Whale Watching Tips in Australia
As the weather starts to cool down in Australia and the beaches begin to empty, tourists head to the sea to witness one of the most marvellous sights in the world. A migration of whales takes place in the Land Down Under between May and November. Whales usually travel to the warmer waters of the Great Barrier Reef to the Great Australian Bight and the coast of Western Australia during these months. For the best whale-watching experience, book a car hire at VroomVroomVroom to help you get from one destination to another.
Best places to see whales
- Blue whales can be easily spotted on the coast of as its numbers slowly return from being hunted nearly to extinction. The blue whale is the largest animal on the planet and weighs an average of 180 tonnes with an average length of 33 meters. Seeing this whale up close is truly a humbling experience and one that can be a little frightening due to its immense size.
- Blue whales can be easily spotted on the coast of Western Australia as its numbers slowly return from being hunted nearly to extinction. The blue whale is the largest animal on the planet and weighs an average of 180 tonnes with an average length of 33 meters. Seeing this whale up close is truly a humbling experience and one that can be a little frightening due to its immense size.
- Killer whales, false killer whales, as well as sei and fin whales can be seen on the east coast of Australia during the humpback migration.
- Humpback whales are the most observed along the eastern & western coasts.
- The Southern right whale is common along the South Coast and through the Bight. Minke whales are also spotted during the migration period.
- Migaloo is an extremely rare albino whale which was first spotted in 1991. Its colour of pure white makes it easy to spot. Its return to the East Coast each year is celebrated by all those who live along the coast.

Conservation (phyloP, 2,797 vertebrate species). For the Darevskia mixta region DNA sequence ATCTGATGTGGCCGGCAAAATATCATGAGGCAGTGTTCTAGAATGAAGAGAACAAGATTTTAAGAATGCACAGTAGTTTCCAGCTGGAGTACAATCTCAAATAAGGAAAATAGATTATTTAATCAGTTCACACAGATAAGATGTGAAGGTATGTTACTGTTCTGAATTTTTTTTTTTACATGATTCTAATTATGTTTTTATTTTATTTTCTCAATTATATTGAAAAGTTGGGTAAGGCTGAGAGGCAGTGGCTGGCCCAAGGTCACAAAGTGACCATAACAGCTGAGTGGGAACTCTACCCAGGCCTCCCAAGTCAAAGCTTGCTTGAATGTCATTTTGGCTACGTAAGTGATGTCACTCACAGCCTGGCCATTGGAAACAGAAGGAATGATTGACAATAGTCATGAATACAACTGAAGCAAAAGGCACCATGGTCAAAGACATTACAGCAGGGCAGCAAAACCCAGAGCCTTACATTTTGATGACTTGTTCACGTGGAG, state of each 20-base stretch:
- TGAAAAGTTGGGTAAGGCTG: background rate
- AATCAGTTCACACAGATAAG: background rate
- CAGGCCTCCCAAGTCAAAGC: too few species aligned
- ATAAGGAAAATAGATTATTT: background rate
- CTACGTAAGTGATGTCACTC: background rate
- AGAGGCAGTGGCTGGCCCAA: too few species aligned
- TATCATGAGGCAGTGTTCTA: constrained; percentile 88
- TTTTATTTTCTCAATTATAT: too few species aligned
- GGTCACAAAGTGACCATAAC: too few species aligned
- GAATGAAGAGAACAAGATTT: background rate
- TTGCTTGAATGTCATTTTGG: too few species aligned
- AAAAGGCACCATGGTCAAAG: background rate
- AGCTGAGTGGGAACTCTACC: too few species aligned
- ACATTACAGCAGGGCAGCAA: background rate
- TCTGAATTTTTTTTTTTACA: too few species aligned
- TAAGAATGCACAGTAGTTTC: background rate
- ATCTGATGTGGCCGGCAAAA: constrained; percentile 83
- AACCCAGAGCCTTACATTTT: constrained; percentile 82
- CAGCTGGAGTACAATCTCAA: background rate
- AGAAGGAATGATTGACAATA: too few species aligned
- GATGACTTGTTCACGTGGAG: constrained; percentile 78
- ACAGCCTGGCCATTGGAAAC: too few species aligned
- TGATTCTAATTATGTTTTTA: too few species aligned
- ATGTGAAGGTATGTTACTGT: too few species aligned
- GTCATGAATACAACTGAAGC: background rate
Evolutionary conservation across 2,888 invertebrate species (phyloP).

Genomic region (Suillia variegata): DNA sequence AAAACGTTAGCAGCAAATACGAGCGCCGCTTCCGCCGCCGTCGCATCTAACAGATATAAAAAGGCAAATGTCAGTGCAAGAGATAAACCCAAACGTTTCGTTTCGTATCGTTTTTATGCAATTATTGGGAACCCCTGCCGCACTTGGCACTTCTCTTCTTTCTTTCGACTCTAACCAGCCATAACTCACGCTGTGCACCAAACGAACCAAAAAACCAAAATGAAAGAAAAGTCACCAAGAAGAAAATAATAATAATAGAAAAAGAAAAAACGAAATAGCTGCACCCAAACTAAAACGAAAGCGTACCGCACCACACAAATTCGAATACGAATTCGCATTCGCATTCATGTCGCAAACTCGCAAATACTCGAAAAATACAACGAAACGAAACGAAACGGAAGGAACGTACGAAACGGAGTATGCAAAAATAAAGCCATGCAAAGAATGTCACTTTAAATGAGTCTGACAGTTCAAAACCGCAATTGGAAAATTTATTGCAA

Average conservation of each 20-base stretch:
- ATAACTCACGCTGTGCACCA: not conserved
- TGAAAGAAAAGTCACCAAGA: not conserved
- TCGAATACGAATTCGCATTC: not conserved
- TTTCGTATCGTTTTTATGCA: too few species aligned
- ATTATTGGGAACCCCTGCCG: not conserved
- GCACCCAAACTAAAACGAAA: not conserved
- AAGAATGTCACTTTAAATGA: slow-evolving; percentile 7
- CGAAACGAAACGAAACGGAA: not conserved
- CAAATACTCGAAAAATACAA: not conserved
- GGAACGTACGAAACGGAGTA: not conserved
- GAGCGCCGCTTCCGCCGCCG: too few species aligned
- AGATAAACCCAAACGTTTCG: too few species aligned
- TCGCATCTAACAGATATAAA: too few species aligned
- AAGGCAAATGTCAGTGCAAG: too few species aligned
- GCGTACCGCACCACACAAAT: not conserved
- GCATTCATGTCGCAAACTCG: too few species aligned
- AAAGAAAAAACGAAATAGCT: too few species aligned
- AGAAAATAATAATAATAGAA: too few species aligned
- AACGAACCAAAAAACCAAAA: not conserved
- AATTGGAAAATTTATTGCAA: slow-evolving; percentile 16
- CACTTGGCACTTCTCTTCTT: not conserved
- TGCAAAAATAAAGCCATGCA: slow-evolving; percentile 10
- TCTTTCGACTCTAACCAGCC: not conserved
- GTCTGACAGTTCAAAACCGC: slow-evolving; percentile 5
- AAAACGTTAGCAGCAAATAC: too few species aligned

How to get the best view
- By the sea: Whale watching charters are the best way to see the whales as you truly get to appreciate the size of the animal. Charters are available in numerous coastal areas. If you are taking your own vessel into the area where whales are migrating, there are regulations that stipulate how to approach the whales.
- By land: Grab a good set of binoculars and head on the following Australian shores:
- Cape Naturaliste in Western Australia
- Logan Beach in Warrnambool
- Byron Bay in New South Wales
- Point Danger in Queensland
- The Whitsunday Islands in the Great Barrier Reef
- North Stradbroke Island near Brisbane
How to prepare for whale-watching
- Eat breakfast before getting on the boat to avoid getting sick. Make sure to choose the right food like cereals, bread or crackers and avoid oily and fatty food.
- Keep hydrated by drinking lots of water. Make sure to avoid drinks that are high in sugar.
- If you are prone to motion sickness, take a tablet before getting on the boat. In case you still feel sick, sit outside and get some fresh air. Try to stare at the horizon and avoid tilting your head.
Things to bring
Here are some of the things that you may need on your whale-watching adventure:
- Warm clothes or blanket
- Sunnies or sunscreen
- Camera or video recorder
- Sneakers or any rubbersoled shoes
- Food and drinking water
We hope that these tips would help you on your next whale-watching trip in Australia. If you have other useful information, please share them in the comment box below.